Let's begin with a secret.
When I was at University, the most popular activity amongst my friends was beer, parties and sex. A noble hobby, I grant you.
I, however, gratified myself with a collection of magazines — supermarket food magazines, to be precise. You know the ones... always glossy, always free, always drool-inducing.
Without question, those magazines shaped two of my most distinguished talents:
1. They made me a great photographer. Never underestimate the unsightly amount of money brands spend on making their food look sightly. Food photography taught me a great deal about composition and mood. (NB: Follow me on instagram. Sure, it has nothing to do with running this agency, but it has everything to do with my pursuit of 'mood')
2. They made me a persuasive writer. Have you ever read a supermarket food magazine while consciously looking for the hidden psychological techniques on each page? That's the only way I read these magazines, and I consider Tesco to be the most skilled in the art of subtle persuasion. Why? Because they're relentless. Rarely will you see a page in their mag that doesn't deploy highly persuasive copywriting techniques.
Before we whisk our way through two of these techniques, remember, Tesco is Britain's biggest supermarket chain... so with that in mind, is it not time you poured some of their well-researched persuasion tricks into your Marketing mix?
TECHNIQUE 1: ALLITERATION
What is alliteration?
According to Wikipedia, it is '... the repetition of identical initial consonant sounds in successive or closely associated syllables within a group of words, even those spelled differently'.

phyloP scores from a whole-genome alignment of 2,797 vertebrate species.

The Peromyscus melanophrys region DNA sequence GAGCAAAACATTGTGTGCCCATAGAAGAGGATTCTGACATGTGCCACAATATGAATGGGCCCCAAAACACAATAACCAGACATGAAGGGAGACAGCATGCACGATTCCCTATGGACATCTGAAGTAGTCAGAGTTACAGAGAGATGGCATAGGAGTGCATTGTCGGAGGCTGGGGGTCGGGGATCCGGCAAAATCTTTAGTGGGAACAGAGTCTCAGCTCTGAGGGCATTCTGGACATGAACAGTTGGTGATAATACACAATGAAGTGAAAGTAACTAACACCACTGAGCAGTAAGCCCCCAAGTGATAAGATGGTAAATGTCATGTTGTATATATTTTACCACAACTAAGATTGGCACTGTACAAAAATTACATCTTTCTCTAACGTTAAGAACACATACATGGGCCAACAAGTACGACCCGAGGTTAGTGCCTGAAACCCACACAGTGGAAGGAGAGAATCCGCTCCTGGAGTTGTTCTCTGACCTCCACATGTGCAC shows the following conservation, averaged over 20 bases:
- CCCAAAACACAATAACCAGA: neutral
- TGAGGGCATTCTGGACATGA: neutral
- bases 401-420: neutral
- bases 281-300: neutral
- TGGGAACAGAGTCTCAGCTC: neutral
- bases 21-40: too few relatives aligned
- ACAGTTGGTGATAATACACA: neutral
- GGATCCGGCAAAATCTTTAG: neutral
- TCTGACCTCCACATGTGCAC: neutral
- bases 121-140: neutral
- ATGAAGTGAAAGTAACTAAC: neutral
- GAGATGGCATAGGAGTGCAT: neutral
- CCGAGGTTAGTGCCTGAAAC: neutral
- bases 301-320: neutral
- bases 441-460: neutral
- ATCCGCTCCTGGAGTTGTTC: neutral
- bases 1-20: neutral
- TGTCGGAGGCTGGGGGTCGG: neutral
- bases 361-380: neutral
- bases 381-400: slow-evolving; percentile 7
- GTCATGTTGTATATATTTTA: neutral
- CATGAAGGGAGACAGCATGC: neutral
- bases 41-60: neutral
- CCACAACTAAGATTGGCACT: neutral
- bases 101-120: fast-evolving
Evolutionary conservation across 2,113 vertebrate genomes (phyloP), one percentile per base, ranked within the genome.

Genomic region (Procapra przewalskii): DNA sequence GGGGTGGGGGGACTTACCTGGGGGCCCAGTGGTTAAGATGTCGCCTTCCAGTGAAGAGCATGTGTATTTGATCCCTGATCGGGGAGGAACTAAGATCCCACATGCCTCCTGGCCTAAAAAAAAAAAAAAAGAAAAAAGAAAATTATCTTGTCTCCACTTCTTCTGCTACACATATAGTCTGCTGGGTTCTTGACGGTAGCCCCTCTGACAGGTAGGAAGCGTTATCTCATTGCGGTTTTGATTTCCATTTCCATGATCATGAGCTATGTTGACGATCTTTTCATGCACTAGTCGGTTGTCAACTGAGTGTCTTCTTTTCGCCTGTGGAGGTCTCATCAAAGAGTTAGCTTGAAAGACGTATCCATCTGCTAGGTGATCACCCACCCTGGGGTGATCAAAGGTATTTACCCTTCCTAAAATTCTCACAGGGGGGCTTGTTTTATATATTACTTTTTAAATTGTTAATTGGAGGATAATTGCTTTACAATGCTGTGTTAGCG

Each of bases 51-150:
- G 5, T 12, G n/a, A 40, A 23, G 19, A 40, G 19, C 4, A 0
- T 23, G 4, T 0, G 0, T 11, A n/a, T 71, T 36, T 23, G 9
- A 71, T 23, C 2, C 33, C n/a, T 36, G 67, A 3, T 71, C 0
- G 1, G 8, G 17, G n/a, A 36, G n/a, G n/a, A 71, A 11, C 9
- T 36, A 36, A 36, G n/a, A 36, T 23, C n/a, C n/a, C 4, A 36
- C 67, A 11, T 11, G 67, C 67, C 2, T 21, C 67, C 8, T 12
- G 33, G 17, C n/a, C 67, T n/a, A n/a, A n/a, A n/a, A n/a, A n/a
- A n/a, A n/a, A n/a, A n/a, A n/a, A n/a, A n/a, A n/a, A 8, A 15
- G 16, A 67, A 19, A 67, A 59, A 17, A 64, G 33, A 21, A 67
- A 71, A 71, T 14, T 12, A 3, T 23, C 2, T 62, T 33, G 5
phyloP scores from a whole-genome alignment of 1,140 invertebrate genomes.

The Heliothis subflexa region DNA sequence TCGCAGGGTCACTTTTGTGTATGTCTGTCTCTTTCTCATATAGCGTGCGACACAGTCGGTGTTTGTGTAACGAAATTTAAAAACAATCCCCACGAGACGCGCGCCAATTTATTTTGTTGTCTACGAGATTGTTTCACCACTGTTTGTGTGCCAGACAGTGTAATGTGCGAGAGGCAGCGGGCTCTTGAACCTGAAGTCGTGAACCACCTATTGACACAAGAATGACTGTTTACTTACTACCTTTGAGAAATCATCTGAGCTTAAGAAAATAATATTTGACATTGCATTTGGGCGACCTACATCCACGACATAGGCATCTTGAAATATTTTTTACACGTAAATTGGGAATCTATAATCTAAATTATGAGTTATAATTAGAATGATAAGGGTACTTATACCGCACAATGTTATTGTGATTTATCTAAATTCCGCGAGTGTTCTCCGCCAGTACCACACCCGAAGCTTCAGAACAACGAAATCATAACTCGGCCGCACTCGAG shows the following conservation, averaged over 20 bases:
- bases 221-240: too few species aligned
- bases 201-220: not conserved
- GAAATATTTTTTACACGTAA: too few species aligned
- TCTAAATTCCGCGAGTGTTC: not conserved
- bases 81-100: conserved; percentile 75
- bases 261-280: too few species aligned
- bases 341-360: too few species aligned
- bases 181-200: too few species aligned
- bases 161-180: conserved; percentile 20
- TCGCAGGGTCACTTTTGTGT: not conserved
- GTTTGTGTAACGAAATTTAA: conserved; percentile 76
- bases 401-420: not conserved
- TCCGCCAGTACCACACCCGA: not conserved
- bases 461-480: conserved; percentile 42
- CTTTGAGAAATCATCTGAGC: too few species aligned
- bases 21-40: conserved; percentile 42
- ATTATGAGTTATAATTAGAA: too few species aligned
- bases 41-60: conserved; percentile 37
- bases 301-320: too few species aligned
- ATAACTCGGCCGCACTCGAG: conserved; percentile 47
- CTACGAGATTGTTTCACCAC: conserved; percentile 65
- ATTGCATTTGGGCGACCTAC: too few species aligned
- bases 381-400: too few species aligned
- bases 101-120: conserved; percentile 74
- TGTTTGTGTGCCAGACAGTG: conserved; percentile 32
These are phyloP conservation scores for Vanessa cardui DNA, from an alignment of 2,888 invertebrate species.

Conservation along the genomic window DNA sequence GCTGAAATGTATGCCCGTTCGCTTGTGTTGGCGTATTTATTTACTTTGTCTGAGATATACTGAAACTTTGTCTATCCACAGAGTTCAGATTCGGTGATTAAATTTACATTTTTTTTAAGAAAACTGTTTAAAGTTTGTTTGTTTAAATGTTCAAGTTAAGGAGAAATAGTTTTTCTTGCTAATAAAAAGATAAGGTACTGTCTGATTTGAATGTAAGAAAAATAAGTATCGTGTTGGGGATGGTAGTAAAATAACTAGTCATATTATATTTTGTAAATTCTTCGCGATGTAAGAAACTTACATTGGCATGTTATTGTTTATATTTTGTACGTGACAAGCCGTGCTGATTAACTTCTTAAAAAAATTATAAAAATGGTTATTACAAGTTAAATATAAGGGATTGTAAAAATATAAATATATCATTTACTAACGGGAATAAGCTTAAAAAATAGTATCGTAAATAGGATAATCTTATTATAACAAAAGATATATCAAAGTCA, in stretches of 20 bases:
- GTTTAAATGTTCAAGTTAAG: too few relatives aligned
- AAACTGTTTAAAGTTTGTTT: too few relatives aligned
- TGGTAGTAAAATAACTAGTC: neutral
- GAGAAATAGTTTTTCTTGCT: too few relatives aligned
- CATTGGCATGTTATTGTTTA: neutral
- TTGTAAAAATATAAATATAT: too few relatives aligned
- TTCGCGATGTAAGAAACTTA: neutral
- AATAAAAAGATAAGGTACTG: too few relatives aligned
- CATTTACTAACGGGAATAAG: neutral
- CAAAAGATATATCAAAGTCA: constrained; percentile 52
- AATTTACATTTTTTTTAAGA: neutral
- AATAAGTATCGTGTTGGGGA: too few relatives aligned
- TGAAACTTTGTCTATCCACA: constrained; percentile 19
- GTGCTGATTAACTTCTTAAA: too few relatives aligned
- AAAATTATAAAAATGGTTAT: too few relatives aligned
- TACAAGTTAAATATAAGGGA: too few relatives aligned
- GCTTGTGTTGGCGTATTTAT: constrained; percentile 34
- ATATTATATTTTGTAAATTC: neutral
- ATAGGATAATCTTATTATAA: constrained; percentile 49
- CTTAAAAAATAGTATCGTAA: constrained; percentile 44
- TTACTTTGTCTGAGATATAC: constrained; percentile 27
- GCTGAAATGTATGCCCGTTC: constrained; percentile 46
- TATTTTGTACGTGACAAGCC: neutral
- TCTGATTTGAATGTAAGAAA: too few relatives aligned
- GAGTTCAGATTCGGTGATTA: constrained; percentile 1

For a simpler definition, Lindsay Kramer from Grammarly puts it nicely:
'Alliteration is about repetition of sound, not simply of letters written on the page.'
Why does it work?
Studies suggest alliteration helps people better remember and recall information. The recall benefits span a range of applications, including brand names (Coca-Cola, Kit-Kat, Double Decker, Krispy Kreme, Range Rover), fictional characters (Bugs Bunny, Donald Duck, Mickey Mouse, Porky Pig, Tony The Tiger) or as we recently showed you with McDonald's, out-of-home advertising.
Tesco's crafty use of alliteration:
I've photographed the below headlines from the most recent two editions of Tesco's food magazine (August & September 2022). Click on each to enlarge.
To understand why a mega brand like Tesco commits so zealously to alliteration, let's consider the wise words of growth marketing company Mapplinks:
'The magic of Alliterations is always in the background. The consumer almost never outrightly observes it, but if alliteration is missing, then it definitely makes the void echo.'
To evidence this, consider how uncomfortably jarring the below word pairings feel:
1: Bugs Rabbit
2: Timmy Mouse
3: Andy the Tiger
Admit it, you never want to see those pairings again, do you?
The principle of fluency suggests that our brains don’t like to work, and prefer things that are easy to process. 'Bugs Bunny', for example, is a pleasingly rhythmic name thanks to the repeated 'B' sound. Likewise, the repetition of 'M' in 'Mickey Mouse' make it a satisfyingly friction-free name to say and remember. Comparatively, Timmy Mouse is just awkward.
In the above magazine clippings, I'd like to give special mention to Hellmann's Mayonnaise for their two uses of alliteration in one ad:
1: 'KING OF COLESLAW' (repetition of a hard 'K' sound)
2: '... creamiest, crunchiest coleslaw...' (sustained repetition of a hard 'c' sound)